One of the most difficult things about a lockdown and social distancing is not being able to see your own children for weeks or even months at a time. Social distancing here in the Netherlands began on March 15 when the infection rate was only 1,500 persons. Today, a little over 3 weeks later, we have over 20,000 infected with COVID-19.
I find myself taking a deep breath and bracing myself each time I get an email from the organization running my son, B’s care home. I carefully copy and paste the Dutch text into Google translate to make sure I’m not missing any important issues. I still don’t trust my Dutch when it comes to my son. The care home residents are particularly vulnerable to COVID-19. Many residents, B included, would not be able to communicate any beginning symptoms of the illness. Other residents have medical issues that would make an infection much more deadly. His care home is currently located in the top floor of a building that houses an elderly care home on the ground floor. The organization had originally selected a lovely, large, free-standing house in a nice community to house its residents, consisting of 9 young people and adults, aged 9-24 with various disabilities who need 24 hour supervision. Another small group in the home consists of young adults needing supported living. When housing the residents at that home fell through, the vacant top floor of the elderly home run by the same organization became a temporary housing solution.
The no-visit policy was instituted two weeks ago when several of the downstairs residents contracted COVID-19. There have been several deaths. The shared entrance made the lockdown mandatory.
My son has always enjoyed monthly visits to spend a weekend with me here in Amsterdam. Due to the lockdown, this is no longer possible. B doesn’t understand the idea of flattening the curve, the implications of an epidemic, or that exposure to an infected person could result in death. He only knows that his schedule has been suspended and his life upended. He is not even able to do his normal work in the garden, clearly visible from his bedroom window, because he would be in contact with residents living in other facilities.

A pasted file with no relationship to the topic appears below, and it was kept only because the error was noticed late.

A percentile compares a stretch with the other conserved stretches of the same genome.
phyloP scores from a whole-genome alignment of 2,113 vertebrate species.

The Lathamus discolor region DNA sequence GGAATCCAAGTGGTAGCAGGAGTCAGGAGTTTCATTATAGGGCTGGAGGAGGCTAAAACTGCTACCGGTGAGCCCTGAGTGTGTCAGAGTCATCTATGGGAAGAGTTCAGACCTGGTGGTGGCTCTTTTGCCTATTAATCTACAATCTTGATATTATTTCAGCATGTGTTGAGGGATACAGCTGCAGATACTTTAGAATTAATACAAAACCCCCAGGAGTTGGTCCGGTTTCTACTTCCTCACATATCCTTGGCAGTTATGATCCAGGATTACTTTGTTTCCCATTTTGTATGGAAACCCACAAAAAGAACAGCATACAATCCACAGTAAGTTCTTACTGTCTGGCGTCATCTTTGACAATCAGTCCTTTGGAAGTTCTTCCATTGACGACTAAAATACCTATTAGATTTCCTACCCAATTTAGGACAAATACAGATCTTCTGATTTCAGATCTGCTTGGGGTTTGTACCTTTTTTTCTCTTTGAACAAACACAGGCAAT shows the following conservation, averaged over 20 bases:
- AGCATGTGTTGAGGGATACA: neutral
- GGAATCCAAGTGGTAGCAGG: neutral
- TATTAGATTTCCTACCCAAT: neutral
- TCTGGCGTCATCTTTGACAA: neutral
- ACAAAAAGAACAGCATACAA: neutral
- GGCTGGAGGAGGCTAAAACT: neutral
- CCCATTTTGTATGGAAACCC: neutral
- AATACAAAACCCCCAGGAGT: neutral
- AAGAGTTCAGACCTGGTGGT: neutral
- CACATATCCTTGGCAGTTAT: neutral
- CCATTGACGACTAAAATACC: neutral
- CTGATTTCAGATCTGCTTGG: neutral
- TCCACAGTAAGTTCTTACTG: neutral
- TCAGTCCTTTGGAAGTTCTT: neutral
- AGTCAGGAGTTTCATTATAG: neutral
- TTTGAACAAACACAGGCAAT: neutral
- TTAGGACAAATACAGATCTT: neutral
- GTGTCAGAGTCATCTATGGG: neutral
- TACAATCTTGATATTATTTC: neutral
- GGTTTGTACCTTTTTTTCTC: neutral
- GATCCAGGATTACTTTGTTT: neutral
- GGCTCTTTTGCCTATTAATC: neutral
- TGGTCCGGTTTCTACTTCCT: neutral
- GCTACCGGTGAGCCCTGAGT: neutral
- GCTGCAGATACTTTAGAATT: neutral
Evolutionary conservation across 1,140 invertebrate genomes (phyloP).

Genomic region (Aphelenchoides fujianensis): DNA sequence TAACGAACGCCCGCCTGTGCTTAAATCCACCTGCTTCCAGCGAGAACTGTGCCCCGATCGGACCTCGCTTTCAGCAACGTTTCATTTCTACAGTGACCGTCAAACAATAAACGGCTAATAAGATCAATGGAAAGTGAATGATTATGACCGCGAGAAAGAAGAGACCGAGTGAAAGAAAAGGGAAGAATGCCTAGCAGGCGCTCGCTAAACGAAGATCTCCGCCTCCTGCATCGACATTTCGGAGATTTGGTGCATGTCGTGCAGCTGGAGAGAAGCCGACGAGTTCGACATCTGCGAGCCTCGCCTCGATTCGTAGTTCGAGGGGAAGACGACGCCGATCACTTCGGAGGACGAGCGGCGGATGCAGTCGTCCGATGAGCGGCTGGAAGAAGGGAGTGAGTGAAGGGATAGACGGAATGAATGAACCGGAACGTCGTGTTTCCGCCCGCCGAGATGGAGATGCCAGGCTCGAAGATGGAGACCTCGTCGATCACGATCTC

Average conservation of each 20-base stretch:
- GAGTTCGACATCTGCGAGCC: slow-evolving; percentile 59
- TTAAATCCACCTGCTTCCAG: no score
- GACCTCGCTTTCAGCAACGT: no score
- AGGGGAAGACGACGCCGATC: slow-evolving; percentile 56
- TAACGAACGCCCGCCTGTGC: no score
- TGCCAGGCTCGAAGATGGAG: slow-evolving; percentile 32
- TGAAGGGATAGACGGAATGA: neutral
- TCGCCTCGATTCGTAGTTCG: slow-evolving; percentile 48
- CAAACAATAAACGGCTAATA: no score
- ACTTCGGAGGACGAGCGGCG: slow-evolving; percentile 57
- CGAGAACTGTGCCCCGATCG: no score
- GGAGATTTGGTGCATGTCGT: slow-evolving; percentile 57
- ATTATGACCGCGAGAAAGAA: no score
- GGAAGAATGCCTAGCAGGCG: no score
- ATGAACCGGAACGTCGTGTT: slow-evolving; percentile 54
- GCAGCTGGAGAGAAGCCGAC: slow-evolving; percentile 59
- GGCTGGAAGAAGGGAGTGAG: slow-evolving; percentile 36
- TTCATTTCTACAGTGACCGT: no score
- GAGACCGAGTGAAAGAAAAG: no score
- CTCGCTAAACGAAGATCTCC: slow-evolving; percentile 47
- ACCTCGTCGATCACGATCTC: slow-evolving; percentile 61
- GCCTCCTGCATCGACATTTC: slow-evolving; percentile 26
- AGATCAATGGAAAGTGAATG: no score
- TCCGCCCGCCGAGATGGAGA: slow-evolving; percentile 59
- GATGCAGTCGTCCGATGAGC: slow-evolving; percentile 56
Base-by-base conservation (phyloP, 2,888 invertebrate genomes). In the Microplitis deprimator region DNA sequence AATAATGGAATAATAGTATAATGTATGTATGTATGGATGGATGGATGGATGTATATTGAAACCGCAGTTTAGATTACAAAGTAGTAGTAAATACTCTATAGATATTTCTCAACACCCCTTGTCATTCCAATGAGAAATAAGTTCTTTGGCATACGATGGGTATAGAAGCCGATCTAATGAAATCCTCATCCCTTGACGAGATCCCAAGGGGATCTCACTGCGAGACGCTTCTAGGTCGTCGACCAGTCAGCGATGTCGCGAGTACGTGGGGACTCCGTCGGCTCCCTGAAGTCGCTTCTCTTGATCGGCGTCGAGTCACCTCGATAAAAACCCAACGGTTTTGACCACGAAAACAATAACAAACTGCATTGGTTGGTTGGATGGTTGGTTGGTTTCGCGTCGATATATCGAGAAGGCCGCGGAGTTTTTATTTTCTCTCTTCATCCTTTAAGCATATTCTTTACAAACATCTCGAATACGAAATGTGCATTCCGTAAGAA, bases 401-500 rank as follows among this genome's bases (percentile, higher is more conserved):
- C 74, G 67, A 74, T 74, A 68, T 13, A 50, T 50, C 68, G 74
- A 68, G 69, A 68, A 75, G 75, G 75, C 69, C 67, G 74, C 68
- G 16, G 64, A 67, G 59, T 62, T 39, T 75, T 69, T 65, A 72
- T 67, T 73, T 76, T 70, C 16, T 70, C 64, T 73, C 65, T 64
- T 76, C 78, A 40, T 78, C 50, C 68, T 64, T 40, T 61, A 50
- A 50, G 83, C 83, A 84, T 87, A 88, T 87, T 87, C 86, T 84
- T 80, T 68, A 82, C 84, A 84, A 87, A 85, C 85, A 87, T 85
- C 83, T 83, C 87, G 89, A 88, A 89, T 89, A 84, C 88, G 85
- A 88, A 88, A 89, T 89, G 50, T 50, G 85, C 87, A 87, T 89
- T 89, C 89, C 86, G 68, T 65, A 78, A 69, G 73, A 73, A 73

However, he does somewhat understand the illness we are describing. In mid-February, he contracted a strange illness with symptoms of a high fever (39.4C, 103 F) , dry cough, and loss of appetite. My healthy son who had never been sick enough to stay in bed for more than a portion of a day was so ill that he didn’t want to leave his room for an entire week. He barely ate during that time, which is quite uncharacteristic for B. He tested negative for the flu. They were not even suspecting COVID-19 back then. It took a full two weeks for him to recover. I am hoping that an antibody test can be administered in the near future to verify that he had COVID-19. In the meantime, he will have to forego the Burger Bar hamburgers, the Il Sogno pizza, nachos at the Butcher, and The Infamous pancakes at Moak. He will miss his trips to the Amsterdam Artis Zoo, A’Dam Lookout, and walking on Zeedijk. My explanation of thinking of this time as a season, one that will change in time, seemed to help him understand. I will just continue to miss him.
I have not seen my daughter, K in over a month now. Although that is difficult, I stay connected with her by phone conversations and text messages. We share stories, worries, and anecdotes. It’s different in B’s case. Relief and a positive antibody test cannot come soon enough.